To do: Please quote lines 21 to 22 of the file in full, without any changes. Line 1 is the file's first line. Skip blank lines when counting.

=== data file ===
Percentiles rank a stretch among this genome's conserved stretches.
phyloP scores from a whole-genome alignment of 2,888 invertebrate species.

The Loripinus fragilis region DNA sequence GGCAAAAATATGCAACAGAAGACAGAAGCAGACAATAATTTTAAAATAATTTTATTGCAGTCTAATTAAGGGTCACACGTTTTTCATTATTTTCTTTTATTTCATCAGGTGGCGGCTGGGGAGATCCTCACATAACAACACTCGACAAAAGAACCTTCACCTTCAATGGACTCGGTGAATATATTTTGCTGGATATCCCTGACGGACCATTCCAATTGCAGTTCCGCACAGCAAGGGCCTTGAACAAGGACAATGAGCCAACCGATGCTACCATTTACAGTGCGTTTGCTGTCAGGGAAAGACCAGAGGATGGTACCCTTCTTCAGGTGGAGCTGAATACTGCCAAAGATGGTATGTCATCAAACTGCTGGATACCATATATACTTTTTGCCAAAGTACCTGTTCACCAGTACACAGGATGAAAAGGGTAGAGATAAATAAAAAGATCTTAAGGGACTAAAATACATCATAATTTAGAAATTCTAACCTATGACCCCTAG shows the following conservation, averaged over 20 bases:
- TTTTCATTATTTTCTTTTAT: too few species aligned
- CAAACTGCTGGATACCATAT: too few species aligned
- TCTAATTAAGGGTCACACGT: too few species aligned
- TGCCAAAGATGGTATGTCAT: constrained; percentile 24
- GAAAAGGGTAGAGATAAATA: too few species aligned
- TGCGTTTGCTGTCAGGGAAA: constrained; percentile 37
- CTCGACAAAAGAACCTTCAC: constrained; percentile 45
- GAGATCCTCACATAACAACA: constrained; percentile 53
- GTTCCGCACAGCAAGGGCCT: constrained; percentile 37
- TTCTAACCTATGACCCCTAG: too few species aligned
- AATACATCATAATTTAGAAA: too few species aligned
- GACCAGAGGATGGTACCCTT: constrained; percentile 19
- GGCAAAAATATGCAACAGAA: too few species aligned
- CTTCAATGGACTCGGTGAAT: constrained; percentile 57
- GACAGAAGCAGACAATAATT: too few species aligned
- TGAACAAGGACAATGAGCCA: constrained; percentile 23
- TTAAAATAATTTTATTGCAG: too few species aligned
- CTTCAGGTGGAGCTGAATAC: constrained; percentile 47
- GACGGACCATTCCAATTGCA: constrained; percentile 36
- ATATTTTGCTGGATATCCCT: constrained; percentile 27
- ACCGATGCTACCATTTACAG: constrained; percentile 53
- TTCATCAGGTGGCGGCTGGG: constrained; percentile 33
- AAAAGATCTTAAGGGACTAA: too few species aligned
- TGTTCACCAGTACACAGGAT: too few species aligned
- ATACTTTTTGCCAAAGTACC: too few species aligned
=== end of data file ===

- CTTCAGGTGGAGCTGAATAC: constrained; percentile 47
- GACGGACCATTCCAATTGCA: constrained; percentile 36